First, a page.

The wealth of the living attracted able men. Guiscard de Pardies, a Frenchman instituted in 1312, had no English and was ordered to appoint a chaplain to serve Brinkworth. He was apparently a canon lawyer employed by Malmesbury abbey. (fn. 232) In 1335 a royal clerk, John of Badminton, rector 1331–44, was licensed to study for three years, (fn. 233) and in 1408 William Lombard, rector 1403–17, was licensed to take a year's leave. (fn. 234) Andrew Sparrow or Herbard, rector 1419–21, was also a canon of St. David's, (fn. 235) Richard Machon (d. c. 1492) was also rector of Crudwell and, from 1486, precentor of St. David's, and John Lichfield, rector 1493–1511, was also rector of St. Augustine's, Watling Street, London, and, from 1496, of Childrey (Berks.). (fn. 236) Thomas Head, rector 1511–21, was also rector of Milton (Kent), (fn. 237) and Edward Hutchins (d. 1629) was a canon of Salisbury. (fn. 238) Tobias Crispe, rector 1629–42, was a proponent of antinomianism. (fn. 239) William Dowdeswell, instituted in 1643, was deprived before 1650 and restored in 1660. (fn. 240) The intruded minister, John Harding, in 1650 paid a fifth of the benefice's income to Dowdeswell. (fn. 241) The laxity displayed towards the cure by Francis Cary, rector 1671–1711, prompted the bishop to dispatch to Brinkworth a curate, whom, on pain of sequestration, Cary was to employ at £30 yearly. (fn. 242) Curates often served the cure or assisted the rector in the 17th century and early 18th. One, Richard Copson, was instituted as rector in 1711. (fn. 243) In 1783 the rector held two Sunday services, and preached each Sunday morning, for a congregation which averaged 150–200 people. Communion was celebrated at Easter, Whitsun, Michaelmas, and Christmas for 12–20. The rector was also rector of Wellow (Hants), where he lived for part of the year, and employed a curate at Brinkworth. (fn. 244) Matthew Marsh, rector 1802–40, was a pluralist among whose preferments were the chancellorship and the subdeanery of Salisbury. (fn. 245) From 1804 his curate was Henry Wightwick, rector of Little Somerford. Wightwick lived in the rectory house at Brinkworth, held two Sunday services, and preached on Sunday mornings, Christmas day, and Good Friday. (fn. 246) Henry's brother Charles, at whose suggestion Pembroke College bought the advowson, (fn. 247) was presented by the college as rector in 1841, and until 1935 all the rectors were fellows of the college. (fn. 248) On Census Sunday in 1851 a congregation of 250 attended morning service, fewer afternoon service. (fn. 249) A curate assisted the rector 1884–92 (fn. 250) and in 1922 when services were sometimes held in Grittenham school. From 1936 to 1949 the living was held by R. E. Ramsay, the suffragan bishop of Malmesbury. (fn. 251)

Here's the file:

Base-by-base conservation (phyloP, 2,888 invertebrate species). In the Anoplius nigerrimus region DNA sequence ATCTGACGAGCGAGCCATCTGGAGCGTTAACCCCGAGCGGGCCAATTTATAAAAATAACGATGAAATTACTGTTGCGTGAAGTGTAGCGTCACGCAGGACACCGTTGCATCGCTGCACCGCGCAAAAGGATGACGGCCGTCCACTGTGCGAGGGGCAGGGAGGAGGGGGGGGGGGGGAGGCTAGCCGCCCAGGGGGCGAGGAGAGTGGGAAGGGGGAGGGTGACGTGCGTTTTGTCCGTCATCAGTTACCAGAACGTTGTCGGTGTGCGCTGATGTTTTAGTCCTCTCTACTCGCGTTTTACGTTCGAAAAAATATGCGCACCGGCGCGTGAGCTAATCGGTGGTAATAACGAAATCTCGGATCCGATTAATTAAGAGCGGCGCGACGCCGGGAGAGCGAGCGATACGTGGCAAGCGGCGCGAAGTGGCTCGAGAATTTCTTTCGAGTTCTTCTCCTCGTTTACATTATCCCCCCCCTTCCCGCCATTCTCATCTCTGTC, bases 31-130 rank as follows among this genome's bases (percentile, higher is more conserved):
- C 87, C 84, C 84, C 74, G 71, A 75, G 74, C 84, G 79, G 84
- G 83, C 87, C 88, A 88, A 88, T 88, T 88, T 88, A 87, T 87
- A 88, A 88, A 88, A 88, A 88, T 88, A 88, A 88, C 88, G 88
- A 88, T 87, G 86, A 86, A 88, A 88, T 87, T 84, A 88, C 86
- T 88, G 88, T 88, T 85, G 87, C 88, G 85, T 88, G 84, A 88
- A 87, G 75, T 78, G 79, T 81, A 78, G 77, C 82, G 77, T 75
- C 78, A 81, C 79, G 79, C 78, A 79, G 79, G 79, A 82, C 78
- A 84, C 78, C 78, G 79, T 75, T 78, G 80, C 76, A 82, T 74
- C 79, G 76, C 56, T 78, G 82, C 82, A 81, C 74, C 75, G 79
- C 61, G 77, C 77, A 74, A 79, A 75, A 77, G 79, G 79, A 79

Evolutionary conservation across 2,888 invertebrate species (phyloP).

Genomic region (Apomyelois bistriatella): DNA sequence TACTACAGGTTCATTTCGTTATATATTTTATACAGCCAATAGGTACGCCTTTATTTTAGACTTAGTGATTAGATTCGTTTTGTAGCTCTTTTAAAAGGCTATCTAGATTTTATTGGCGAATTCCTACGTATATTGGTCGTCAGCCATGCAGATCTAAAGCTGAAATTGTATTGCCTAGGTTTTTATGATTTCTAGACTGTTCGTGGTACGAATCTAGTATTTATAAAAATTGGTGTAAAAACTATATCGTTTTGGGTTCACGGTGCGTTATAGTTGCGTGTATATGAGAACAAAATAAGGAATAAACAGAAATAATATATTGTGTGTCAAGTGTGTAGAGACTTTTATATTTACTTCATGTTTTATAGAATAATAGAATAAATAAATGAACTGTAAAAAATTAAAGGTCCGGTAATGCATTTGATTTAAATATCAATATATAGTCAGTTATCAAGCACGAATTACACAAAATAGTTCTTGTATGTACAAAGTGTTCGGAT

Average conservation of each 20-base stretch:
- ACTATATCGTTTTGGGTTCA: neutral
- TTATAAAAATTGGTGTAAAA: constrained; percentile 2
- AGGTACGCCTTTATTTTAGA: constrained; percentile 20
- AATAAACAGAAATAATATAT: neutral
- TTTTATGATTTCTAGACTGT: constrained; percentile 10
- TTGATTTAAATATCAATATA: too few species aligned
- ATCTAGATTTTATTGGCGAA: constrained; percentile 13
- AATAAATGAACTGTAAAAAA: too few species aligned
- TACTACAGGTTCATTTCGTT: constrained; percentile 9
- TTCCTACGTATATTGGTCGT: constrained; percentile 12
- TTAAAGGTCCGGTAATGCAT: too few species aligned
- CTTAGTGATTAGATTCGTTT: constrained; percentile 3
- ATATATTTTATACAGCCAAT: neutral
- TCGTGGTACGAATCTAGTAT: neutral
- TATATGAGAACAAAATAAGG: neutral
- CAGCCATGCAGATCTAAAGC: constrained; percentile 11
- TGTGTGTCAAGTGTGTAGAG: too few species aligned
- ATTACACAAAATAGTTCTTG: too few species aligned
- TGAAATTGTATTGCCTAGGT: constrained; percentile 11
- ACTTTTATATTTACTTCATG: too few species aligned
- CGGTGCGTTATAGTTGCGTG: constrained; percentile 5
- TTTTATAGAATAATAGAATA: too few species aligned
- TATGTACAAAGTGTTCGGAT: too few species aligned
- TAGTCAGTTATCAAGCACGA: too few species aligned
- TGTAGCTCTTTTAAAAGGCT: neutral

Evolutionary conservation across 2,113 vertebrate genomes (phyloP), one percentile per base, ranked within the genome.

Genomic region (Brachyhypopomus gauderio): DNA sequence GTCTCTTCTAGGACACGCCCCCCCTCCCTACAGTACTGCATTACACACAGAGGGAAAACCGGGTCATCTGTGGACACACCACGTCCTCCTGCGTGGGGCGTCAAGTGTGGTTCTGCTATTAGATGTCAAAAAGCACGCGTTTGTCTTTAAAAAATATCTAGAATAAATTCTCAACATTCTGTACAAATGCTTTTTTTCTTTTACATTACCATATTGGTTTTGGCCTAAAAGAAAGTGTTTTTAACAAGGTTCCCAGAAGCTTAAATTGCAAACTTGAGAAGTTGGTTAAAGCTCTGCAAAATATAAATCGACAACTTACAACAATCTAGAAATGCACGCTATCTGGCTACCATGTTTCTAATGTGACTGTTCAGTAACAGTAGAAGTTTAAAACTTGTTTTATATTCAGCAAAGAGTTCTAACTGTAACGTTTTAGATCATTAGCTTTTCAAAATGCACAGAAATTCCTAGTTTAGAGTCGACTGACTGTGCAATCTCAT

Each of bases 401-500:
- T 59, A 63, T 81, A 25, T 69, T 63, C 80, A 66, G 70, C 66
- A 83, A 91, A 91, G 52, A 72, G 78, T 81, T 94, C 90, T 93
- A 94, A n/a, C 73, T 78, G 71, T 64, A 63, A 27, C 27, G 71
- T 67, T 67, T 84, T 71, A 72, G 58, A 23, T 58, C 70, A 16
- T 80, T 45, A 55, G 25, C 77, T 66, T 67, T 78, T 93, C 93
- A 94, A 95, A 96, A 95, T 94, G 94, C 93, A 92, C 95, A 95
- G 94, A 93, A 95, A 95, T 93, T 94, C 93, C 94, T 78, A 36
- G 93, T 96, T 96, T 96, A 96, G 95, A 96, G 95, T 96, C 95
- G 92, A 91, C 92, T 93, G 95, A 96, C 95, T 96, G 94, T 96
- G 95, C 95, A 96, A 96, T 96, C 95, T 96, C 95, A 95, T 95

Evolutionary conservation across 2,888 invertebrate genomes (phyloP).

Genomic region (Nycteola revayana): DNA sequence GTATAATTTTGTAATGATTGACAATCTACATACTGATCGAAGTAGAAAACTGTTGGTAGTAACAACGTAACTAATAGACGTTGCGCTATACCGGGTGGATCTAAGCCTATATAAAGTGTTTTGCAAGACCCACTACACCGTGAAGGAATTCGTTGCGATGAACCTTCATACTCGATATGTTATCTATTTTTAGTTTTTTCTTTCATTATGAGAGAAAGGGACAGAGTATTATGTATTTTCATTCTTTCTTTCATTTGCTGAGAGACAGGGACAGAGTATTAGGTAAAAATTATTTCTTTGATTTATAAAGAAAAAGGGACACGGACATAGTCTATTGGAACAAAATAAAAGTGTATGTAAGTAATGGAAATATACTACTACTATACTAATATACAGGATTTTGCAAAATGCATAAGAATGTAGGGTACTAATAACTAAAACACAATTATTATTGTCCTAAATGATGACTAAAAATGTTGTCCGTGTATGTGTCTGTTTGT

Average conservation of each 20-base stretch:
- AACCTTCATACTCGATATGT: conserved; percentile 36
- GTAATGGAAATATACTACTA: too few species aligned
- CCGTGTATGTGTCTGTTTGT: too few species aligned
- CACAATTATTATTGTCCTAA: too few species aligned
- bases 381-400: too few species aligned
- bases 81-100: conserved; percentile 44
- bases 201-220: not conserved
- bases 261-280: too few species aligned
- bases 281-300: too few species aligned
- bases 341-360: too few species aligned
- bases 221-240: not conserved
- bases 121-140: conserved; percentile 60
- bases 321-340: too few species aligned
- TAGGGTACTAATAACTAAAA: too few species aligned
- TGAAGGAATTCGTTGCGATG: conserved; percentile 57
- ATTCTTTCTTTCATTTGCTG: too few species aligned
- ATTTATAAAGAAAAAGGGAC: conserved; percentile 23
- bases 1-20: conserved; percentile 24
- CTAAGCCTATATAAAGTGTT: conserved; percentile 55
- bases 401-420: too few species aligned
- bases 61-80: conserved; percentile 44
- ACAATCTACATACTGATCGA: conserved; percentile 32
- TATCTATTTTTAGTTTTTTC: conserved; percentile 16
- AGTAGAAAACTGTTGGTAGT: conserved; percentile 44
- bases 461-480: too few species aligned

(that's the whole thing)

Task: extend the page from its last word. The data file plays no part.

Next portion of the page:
Brinkworth shared with Brokenborough, Charlton, and Hankerton in Lady Frances Winchcombe's Bible charity established by deed of 1706. In 1834 Brinkworth's share, £1, was spent on Bibles and prayer books for children at Weeks's charity school. There was £10 of Brinkworth's share in hand in 1902, and in 1903 £2 was spent on books for nonconformists and £2 on books for churchgoers. (fn. 252)
The church of ST. MICHAEL, so called in 1763 (fn. 253) but St. Peter's in 1248 (fn. 254) and 1512, (fn. 255) is built of stone rubble with ashlar dressings and has a chancel, an aisled nave with south porch, and a west tower. (fn. 256) The church which stood in 1151 may have been rebuilt in the late 12th century or early 13th. The east wall of the south aisle, which contains part of a blocked lancet window, and that of the north aisle are of that period and suggest that the church was cruciform. The chancel and chancel arch were rebuilt in the 14th century, and in the 15th the tower was built, possibly to replace a central tower. The south aisle, standing in the 15th century, and the nave were rebuilt, and the north aisle and the porch built, in the early 16th century. In the early 18th a west gallery was built (fn. 257) and, possibly then, the nave was fitted with box pews. (fn. 258) In 1879 the chancel was rebuilt in 14th-century style. (fn. 259) The entire church was restored, and the area below the gallery enclosed to form a baptistery, under the direction of C. E. Ponting in 1902–3. The pulpit, altar table, and font cover were placed in the church in the 1630s. (fn. 260)
Brinkworth was rich in plate in the 16th century. In 1553 the king's commissioners took 32 oz. and left 9½ oz. In 1989 the parish owned a chalice hallmarked for 1631, a flagon hallmarked for 1637, and a paten hallmarked for 1718. (fn. 261) There were four bells in 1553. In 1925 a new treble cast by Mears & Stainbank was added to the ring of five cast by William and Roger Purdue in 1663. (fn. 262) Registers of marriages, baptisms, and burials begin in 1653 and are complete. (fn. 263)
Two parishioners declined to receive Easter communion in 1584. (fn. 264) There were 35 nonconformists in the parish in 1676. (fn. 265) Several who refused to attend church, have their children baptized, or pay church rates in the period 1662–83 (fn. 266) were Quakers. Their society, consisting chiefly of members of the Edwards, Reynolds, Scull, and Young families 1662–1752, (fn. 267) was at first associated with that of Lea. (fn. 268) In 1674 it met in Anthony Edwards's barn. (fn. 269) Two Quakers emigrated to Philadelphia c. 1683. (fn. 270) The group certified a meeting house in 1690 (fn. 271) and may have had a burial ground at Brinkworth until 1734 or later. (fn. 272) Its numbers declined in the mid 18th century and in 1752 it ceased to attend the Chippenham monthly meeting. (fn. 273)